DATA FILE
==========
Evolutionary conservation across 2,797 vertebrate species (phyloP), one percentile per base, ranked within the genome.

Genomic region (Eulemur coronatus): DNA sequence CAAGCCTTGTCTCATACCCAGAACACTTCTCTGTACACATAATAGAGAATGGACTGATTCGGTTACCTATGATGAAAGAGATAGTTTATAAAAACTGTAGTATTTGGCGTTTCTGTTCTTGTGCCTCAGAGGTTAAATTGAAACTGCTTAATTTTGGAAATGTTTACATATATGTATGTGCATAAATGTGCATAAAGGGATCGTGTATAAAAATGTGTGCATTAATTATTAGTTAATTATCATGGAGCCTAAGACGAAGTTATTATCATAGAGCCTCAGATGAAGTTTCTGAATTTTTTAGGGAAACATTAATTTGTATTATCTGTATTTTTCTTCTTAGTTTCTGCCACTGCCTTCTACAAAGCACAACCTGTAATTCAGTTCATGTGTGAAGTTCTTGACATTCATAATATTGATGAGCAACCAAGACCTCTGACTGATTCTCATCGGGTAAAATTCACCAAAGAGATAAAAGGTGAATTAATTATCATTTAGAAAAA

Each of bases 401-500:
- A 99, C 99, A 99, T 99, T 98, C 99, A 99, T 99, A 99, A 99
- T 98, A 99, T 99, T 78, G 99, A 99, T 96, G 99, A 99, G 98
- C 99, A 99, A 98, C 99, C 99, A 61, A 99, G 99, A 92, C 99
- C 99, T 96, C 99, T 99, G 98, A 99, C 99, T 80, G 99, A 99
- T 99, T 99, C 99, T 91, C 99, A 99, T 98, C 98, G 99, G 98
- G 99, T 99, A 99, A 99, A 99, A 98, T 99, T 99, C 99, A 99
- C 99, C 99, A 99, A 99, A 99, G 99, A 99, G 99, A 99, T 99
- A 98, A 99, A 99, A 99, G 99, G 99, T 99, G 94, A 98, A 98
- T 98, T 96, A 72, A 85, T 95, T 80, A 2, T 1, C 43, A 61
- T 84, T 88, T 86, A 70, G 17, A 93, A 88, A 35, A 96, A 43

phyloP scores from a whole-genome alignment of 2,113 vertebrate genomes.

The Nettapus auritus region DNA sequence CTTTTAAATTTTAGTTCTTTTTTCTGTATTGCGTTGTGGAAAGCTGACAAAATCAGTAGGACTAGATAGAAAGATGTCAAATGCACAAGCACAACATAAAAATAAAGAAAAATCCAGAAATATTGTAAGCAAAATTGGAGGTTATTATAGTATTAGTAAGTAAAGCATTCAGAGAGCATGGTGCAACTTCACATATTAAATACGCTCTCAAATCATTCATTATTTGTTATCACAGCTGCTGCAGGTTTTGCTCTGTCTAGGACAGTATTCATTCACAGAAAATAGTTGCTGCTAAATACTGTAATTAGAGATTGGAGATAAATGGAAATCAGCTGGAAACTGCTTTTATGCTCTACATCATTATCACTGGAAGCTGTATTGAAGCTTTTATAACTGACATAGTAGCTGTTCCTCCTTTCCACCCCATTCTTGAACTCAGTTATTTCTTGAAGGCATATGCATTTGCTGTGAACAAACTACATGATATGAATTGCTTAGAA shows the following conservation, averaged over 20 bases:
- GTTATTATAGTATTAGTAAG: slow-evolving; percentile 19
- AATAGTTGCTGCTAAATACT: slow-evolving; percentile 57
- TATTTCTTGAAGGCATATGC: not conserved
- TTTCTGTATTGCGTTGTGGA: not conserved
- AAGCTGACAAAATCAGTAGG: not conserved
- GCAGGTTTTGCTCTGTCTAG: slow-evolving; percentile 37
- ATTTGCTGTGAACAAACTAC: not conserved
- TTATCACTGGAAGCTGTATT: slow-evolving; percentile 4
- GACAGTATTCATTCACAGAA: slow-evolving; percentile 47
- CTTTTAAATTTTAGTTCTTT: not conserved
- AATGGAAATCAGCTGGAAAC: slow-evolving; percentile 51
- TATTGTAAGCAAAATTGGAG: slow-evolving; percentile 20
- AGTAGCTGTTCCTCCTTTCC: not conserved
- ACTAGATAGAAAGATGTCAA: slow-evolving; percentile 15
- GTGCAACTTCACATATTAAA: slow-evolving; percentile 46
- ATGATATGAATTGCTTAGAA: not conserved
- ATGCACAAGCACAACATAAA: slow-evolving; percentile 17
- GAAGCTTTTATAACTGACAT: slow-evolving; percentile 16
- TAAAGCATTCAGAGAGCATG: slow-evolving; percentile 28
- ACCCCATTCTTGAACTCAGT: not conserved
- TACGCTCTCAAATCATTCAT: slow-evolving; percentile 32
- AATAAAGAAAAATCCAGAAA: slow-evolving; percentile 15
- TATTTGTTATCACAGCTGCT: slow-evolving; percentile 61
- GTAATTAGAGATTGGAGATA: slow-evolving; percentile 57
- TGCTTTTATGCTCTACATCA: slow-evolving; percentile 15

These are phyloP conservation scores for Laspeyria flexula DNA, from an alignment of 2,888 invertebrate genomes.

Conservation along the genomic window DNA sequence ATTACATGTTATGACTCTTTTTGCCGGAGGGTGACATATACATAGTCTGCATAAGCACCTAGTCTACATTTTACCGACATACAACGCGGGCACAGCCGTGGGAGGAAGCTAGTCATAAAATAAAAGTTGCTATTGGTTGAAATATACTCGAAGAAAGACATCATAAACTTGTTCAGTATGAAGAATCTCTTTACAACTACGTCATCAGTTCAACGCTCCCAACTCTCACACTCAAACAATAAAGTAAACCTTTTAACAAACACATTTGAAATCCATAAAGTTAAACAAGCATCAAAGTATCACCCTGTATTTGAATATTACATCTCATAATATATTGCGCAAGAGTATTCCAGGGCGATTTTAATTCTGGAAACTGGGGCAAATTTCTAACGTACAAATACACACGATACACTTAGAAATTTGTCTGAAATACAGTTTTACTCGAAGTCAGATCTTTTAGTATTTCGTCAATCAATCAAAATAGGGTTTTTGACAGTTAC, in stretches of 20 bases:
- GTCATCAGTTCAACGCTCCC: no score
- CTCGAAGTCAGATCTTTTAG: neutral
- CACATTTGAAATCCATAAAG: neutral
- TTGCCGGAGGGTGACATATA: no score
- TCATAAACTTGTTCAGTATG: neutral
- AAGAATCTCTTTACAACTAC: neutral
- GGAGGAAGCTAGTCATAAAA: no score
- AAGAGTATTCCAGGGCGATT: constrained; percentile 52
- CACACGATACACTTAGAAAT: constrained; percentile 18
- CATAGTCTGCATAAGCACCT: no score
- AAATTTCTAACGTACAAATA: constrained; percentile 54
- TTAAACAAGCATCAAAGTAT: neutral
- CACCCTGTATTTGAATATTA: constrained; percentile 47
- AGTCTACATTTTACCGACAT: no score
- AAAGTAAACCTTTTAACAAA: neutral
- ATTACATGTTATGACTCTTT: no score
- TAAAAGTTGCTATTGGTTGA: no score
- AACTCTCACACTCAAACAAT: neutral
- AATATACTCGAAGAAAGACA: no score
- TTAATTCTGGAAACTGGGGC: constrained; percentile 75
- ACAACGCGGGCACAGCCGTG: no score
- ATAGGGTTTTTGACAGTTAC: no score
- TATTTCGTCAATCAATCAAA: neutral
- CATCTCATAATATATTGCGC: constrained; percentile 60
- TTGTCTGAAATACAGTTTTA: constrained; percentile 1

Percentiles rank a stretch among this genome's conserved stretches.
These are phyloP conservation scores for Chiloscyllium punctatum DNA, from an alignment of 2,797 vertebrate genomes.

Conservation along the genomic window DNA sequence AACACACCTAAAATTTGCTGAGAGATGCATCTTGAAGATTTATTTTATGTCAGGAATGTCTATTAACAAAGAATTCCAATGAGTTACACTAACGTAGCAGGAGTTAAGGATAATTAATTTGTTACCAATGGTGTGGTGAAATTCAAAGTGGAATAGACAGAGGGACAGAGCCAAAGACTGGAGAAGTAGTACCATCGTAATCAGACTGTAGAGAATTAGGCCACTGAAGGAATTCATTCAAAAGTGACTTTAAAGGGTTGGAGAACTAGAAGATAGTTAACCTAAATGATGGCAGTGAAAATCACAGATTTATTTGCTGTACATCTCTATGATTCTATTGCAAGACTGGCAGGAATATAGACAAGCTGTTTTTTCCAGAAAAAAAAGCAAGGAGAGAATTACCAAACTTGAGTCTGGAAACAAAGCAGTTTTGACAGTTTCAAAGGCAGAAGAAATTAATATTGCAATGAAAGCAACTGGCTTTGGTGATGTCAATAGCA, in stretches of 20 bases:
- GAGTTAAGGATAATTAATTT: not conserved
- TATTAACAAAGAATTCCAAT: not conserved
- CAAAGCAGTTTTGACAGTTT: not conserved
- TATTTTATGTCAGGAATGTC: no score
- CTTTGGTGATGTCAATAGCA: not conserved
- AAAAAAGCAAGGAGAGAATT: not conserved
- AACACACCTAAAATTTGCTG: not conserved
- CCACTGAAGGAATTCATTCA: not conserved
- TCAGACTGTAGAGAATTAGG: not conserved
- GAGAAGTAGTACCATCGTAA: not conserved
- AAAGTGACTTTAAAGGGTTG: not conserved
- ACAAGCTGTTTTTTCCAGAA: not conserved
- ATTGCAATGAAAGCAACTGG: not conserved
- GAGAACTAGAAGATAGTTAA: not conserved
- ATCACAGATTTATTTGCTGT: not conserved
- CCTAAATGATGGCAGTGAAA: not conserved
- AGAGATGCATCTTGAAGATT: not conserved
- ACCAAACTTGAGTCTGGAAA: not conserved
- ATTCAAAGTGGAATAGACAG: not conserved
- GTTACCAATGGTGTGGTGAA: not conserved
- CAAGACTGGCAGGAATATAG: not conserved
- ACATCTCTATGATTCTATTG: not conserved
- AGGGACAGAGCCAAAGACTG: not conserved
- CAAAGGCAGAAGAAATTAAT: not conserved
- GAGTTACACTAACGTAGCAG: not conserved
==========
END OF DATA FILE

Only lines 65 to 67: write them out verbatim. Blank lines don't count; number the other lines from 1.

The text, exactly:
- TATTTCGTCAATCAATCAAA: neutral
- CATCTCATAATATATTGCGC: constrained; percentile 60
- TTGTCTGAAATACAGTTTTA: constrained; percentile 1